-Years later I got a very random call from a high school friend. She said, "Hey! My dad runs a non-profit and is going to work with LGBTQ youth. He remembered what you did with the GSA back in high school and thinks you would be great. Want a job?" And of course, I said yes and some more years, lots of training and experiences, some college later, and here we are. That is one thing I always tell my students, what you do in high school matters! I share that story with them and try to remind them to always be their best selves, even when they think, "It won't matter." It always matters. What inspired you to work with youth? In other words, if you’re willing to share, was there an event that you can reflect on that made you want to choose this purpose? -I guess I answered that already LOL
-There was a moment, when I came out, my mother who was always so open. She got very serious and shared her fears with me. She made me make her a promise and I ask my students to make the same to me. She told me that, being who I am, the world was going to want to hate me. They may want to be mean to me, cast me out, or deny my true self. She said to me, "Ami, the world is going to want to hate you. You have to promise me that you will make it hard for them. Be so kind, be so honest, be so polite, and be so giving that if someone is going to hate you, BOOOY they are going to have to try hard and really work for it. Promise me, you'll make it hard to hate." And I promised and that is what I try to do every single day and I try to teach, empower young people to do that same. What advice or words would you give to someone that asks you, “What gives your life purpose? What are you grateful for each day?”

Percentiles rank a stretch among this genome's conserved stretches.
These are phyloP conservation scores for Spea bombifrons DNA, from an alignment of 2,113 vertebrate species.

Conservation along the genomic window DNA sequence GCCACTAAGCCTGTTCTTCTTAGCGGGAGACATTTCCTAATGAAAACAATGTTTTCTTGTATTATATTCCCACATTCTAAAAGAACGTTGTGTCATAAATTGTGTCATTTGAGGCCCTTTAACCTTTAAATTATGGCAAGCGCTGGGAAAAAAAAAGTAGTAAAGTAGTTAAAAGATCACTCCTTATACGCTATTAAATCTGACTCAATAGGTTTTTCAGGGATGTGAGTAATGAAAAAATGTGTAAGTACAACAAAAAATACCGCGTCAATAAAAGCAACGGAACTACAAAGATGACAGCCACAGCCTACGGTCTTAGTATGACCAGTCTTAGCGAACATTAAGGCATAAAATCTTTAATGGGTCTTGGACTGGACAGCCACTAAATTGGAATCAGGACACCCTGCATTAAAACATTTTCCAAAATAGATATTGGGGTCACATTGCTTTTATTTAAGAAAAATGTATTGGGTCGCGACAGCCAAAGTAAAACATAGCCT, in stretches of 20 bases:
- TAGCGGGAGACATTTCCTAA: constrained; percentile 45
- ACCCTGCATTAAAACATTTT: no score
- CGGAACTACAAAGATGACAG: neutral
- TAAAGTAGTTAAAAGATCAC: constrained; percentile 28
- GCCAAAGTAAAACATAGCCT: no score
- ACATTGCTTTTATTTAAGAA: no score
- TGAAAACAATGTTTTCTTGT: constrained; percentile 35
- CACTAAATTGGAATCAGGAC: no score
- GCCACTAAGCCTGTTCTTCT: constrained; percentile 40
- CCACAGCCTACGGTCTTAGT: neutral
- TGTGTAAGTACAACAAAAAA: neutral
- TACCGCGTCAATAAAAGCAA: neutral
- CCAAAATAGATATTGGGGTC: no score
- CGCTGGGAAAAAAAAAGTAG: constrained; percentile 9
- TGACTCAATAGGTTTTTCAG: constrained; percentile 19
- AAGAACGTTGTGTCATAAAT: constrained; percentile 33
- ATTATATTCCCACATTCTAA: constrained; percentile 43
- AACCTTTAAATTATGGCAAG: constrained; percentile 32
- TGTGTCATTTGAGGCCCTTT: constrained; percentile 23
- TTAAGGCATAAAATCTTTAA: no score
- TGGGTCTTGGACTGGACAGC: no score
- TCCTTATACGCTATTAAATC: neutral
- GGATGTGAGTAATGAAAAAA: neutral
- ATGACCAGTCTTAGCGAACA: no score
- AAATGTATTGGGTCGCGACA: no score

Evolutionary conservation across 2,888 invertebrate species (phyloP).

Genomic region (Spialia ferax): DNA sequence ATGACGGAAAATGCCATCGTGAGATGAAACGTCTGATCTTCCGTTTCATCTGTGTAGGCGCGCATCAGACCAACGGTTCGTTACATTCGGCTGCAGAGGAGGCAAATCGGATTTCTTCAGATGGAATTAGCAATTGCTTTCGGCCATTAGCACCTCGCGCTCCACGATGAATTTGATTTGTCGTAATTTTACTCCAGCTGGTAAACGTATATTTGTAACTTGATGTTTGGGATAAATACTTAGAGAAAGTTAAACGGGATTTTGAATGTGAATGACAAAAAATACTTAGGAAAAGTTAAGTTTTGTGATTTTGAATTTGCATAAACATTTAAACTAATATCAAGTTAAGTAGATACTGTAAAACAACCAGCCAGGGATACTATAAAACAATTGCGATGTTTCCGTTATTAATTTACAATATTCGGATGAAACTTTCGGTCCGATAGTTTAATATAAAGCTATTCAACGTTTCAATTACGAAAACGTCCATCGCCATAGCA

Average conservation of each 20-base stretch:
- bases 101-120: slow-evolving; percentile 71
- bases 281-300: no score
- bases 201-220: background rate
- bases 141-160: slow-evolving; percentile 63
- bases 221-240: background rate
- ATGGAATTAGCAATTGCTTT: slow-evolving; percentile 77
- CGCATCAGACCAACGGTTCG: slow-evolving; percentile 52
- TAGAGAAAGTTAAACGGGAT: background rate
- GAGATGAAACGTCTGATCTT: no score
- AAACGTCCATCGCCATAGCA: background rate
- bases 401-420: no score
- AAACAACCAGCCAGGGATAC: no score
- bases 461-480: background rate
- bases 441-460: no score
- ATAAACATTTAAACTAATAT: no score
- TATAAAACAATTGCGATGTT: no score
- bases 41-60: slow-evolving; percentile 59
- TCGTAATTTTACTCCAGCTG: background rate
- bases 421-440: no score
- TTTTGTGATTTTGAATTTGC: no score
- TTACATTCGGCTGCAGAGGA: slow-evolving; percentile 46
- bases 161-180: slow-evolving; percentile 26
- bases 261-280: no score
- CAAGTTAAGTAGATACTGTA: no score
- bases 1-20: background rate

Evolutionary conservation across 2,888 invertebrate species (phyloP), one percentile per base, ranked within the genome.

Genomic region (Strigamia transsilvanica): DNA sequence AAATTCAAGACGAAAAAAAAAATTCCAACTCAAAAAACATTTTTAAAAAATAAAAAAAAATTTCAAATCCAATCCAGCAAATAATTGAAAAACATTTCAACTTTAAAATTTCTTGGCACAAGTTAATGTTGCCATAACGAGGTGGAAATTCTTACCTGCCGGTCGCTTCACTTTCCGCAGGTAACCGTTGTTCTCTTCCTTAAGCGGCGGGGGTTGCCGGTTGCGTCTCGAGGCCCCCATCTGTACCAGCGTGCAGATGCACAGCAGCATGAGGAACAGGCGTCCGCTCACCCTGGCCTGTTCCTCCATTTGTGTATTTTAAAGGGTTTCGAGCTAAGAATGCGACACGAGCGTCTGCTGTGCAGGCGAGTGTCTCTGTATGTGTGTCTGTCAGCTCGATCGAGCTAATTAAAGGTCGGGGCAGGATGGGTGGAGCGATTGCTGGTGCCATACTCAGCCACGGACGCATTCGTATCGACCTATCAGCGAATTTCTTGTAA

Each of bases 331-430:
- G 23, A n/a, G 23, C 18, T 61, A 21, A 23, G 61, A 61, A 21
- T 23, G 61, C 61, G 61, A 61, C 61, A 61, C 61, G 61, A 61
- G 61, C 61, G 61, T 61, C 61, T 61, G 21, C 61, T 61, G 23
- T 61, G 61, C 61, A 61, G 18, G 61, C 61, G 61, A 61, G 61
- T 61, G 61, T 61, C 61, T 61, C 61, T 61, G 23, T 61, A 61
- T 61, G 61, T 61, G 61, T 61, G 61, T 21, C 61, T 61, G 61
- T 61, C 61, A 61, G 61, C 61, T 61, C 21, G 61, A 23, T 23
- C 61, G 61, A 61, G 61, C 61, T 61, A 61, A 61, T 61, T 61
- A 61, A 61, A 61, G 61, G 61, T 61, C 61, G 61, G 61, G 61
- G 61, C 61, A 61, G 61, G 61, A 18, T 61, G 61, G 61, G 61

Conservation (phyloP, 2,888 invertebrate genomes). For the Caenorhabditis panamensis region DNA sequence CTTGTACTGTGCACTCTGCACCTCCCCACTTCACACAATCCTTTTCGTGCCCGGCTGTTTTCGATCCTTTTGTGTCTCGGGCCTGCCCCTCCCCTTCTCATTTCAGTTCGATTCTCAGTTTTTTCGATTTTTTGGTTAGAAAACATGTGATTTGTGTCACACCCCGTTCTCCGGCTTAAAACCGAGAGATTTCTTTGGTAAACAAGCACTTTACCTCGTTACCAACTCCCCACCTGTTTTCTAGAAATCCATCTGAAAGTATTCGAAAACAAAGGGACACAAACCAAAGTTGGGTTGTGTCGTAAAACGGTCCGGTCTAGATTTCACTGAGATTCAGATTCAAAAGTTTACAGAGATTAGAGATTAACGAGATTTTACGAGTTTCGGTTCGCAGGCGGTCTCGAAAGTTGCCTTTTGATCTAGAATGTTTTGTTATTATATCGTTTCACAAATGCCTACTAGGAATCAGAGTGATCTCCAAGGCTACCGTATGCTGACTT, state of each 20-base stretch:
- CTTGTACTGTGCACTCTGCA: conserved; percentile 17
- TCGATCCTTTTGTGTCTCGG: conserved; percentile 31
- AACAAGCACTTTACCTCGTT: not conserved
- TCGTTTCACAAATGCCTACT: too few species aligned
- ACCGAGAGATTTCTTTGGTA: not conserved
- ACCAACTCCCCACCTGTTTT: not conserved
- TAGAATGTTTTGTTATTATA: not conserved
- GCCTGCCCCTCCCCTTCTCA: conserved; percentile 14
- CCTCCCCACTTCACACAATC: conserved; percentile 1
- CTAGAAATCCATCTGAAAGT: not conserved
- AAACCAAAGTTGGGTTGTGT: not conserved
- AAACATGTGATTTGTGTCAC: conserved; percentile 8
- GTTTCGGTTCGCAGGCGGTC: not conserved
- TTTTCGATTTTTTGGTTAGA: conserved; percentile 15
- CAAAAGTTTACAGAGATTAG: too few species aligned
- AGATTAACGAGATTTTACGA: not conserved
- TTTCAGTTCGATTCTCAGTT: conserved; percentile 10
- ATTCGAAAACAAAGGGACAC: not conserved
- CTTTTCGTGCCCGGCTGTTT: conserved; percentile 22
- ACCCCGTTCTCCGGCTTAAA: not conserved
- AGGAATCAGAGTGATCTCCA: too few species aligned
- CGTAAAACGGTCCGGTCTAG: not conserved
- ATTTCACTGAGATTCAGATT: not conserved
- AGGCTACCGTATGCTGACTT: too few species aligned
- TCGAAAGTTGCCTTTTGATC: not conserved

-I would be very honest to say that I have spent most of my life going through the motions and surviving. I have been through a lot personally, lots of trauma in my youth. So, for me, for along time - life wasn't about finding my purpose. It was about just getting through. Looking back, I was always living in it. It is just really hard to see yourself sometimes, especially when it is good. We are so hard on ourselves and can pull ourselves apart so quickly, but we fail to see the light in each one of us that's always there. My advice would be to, as soon as you can - right now!, connect with yourself. Take the time and send the energy to really get to know yourself, your light, your power and own it, share it, live in it.
-My purpose is to save lives and change lives. My life's purpose is to spread empathy and compassion; to show young people that they are enough and they are perfection as is, they are love (even if they have forgotten that or never been told). My purpose is to be seen and heard because in that, young LGBTQ folks know that they deserve to be seen and heard as they are; to support and empower people. Ultimately, my life's purpose is to leave the world better than I found it - and to have so much fun along the way!
-I am grateful every single day for the opportunity to try again, another chance to be my best self and share myself with the world. I am super grateful that I get to live my purpose and that I am so supported in that. I am grateful for my body and mind that carry this crazy, energetic, very big spirit of mine through the world. I am grateful for every moment but especially the moments that I am so fortunate to experience with my students/clients when I train; those moments when a young person who thought they were so lost and broken, actually connect with themselves and then the world catches fire (with positivity and support) around them. I am grateful for every time a frown or tears turn into a smile and a laugh. For the moments when you can see someone shift away from hate into a space of understanding; it is life changing for me, every time, to get to facilitate that kind of shift.
-I am also very grateful for my family and friends, my home, my new business, and my dog LOL
SO MUCH LOVE!